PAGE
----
David Morris

OVER the past week, a number of big stories have jostled each other off the front pages. The Greek debt crisis went critical and the odds of European contagion shortened after ratings agency Standard & Poor’s downgraded Greece, Spain and Portugal. On Friday it was reported that Goldman Sachs may face criminal charges in addition to the SEC’s civil ones.

Wednesday’s FOMC statement helped bolster the view that the Fed funds rate could remain unchanged for another six months. Investors have also taken comfort from corporate earnings, which continue to beat analysts’ estimates. The near-term upper targets for US indices remain the significant resistance levels of 11,250 on the Dow and 1,230 on the S&P. These numbers represent the 61.8 per cent retracement of the sell-off from the highs of October 2007 to the March 2009 crisis lows.

It wasn’t so long ago that economists talked about a Goldilocks economy – not too hot, not too cold. Equity investors seem convinced that we’re heading back there as the major indices power on. It’s almost as if the financial crisis never happened. But it did, and it remains unresolved.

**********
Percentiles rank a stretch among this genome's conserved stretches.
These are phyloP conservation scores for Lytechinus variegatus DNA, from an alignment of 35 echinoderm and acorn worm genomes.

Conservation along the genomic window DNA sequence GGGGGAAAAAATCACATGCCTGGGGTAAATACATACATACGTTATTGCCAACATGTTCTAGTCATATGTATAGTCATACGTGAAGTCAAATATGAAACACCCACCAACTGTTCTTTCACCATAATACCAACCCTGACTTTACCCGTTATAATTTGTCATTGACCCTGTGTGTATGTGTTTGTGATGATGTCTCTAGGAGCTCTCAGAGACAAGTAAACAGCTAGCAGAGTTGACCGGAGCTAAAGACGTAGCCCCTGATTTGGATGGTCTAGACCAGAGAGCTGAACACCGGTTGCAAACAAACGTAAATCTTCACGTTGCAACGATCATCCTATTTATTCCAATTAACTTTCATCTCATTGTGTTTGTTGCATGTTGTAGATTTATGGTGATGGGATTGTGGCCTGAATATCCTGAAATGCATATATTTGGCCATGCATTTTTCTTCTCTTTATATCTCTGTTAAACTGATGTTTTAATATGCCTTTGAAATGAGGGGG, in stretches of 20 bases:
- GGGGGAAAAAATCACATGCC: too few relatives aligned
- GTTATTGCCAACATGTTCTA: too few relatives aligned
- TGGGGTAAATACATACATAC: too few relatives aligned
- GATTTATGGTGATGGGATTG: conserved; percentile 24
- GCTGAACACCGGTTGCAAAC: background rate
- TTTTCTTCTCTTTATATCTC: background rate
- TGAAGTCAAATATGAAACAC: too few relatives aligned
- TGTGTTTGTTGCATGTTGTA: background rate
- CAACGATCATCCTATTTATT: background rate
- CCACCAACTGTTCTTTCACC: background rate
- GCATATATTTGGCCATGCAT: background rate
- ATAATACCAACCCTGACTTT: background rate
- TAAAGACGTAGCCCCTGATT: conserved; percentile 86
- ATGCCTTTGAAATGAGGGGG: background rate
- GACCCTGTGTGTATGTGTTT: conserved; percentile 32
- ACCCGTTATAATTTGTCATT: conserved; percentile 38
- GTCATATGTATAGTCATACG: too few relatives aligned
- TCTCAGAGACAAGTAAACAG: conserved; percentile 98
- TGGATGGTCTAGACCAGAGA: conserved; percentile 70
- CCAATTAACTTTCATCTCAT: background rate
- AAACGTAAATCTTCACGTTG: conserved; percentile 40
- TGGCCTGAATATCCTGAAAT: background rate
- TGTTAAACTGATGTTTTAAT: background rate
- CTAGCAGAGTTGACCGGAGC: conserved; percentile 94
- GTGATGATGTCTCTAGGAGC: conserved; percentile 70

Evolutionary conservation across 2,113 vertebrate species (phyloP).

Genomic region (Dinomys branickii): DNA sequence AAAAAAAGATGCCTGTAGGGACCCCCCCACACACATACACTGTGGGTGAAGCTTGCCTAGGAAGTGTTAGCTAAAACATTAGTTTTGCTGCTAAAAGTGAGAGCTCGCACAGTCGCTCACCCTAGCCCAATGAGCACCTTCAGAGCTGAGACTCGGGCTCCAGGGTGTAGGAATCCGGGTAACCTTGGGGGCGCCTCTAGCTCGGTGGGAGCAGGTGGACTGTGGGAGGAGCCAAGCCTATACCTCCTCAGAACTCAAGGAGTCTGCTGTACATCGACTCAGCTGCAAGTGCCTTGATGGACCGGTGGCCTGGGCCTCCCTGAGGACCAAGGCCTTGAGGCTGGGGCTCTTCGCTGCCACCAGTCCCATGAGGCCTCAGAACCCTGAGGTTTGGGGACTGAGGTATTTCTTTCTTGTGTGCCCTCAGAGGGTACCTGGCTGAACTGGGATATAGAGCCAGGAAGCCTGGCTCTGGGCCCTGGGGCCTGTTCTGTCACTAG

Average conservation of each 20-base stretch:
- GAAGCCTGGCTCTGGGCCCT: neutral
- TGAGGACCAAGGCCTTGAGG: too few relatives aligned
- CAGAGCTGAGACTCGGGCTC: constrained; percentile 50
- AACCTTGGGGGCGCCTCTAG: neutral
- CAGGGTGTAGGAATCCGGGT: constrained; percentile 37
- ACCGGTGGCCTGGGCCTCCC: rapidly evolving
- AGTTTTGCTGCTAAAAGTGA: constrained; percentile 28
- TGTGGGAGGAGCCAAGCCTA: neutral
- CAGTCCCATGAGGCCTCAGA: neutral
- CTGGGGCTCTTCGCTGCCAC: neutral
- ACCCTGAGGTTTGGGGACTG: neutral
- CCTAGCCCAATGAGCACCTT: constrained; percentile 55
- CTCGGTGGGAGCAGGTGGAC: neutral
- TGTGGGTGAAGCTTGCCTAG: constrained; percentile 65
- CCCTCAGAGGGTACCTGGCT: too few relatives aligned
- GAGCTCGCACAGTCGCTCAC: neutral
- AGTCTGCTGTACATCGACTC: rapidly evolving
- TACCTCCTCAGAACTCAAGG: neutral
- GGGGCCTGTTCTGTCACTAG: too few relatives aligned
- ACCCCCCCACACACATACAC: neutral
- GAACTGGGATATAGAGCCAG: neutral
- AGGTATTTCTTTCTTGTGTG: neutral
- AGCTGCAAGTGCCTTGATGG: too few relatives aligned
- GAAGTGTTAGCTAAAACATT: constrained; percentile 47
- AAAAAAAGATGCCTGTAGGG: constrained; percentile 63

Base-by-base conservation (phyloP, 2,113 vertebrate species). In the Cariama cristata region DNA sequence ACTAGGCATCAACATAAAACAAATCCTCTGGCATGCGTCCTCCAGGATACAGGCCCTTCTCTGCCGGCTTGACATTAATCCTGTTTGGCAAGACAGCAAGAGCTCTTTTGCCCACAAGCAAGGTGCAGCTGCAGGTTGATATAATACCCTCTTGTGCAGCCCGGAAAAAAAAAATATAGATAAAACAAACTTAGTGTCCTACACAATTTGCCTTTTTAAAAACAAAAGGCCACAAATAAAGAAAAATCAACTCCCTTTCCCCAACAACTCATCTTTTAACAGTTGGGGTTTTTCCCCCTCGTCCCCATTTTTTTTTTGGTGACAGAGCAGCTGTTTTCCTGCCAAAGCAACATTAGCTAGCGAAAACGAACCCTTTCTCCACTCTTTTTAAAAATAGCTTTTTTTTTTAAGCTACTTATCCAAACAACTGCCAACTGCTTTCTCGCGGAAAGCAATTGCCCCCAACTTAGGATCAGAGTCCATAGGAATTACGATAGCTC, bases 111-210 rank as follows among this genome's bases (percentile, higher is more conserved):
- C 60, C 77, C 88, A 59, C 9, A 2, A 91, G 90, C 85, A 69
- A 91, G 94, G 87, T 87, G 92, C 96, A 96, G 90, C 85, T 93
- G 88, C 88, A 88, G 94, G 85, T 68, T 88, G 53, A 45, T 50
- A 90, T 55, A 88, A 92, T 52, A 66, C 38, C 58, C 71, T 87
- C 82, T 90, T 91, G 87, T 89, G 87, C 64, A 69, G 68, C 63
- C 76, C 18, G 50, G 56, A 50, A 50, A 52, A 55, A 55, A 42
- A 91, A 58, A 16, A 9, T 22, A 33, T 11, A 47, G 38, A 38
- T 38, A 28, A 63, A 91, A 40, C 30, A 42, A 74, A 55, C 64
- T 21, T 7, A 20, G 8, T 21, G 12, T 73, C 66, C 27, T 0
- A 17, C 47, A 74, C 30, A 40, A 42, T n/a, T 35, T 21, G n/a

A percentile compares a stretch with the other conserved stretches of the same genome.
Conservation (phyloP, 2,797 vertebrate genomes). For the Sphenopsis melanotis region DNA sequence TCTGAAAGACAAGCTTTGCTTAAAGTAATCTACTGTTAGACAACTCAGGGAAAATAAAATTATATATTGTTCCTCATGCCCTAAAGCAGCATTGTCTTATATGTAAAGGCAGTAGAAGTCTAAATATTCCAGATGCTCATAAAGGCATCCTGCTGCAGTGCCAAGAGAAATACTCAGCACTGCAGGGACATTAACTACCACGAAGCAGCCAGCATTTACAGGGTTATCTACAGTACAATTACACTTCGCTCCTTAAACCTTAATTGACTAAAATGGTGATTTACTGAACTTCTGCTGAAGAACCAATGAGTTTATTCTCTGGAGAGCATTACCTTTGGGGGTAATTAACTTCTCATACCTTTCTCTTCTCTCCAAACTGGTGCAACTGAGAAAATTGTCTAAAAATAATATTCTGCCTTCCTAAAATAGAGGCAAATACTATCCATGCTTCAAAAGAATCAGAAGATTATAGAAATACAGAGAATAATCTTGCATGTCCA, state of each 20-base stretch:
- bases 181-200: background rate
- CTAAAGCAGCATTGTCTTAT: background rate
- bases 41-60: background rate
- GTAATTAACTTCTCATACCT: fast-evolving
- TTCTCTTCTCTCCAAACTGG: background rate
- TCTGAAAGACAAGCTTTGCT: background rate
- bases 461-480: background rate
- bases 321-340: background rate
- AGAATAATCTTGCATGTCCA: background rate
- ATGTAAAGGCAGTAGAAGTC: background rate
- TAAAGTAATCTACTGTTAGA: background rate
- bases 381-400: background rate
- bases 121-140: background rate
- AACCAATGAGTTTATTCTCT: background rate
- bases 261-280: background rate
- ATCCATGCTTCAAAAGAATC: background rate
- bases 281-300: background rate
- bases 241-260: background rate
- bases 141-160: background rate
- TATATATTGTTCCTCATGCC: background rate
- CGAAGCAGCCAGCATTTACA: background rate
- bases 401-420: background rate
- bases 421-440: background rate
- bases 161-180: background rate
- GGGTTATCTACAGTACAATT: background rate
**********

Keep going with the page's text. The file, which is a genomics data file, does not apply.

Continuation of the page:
The S&P is trading back at the Goldilocks levels of June 2005. Back then, gold stood at $450 and silver just above $6 per ounce. With the two precious metals now standing at around $1,170 and $18.50 respectively, their progress has been pretty impressive since.

In 2009 central banks became net buyers of gold for the first time in over 20 years. The central banks of emerging markets seem particularly anxious to diversify their foreign exchange reserves and increase their exposure to gold. Big players like China and Russia are also likely to increase their holdings further – unobtrusively – if possible. Gold and silver are finally decoupling their inverse relationship with the dollar. Investors are again considering gold as a safe-haven. It is hitting fresh highs when measured in euros, sterling and yen, and while volatility is sure to increase, both gold and silver look attractive.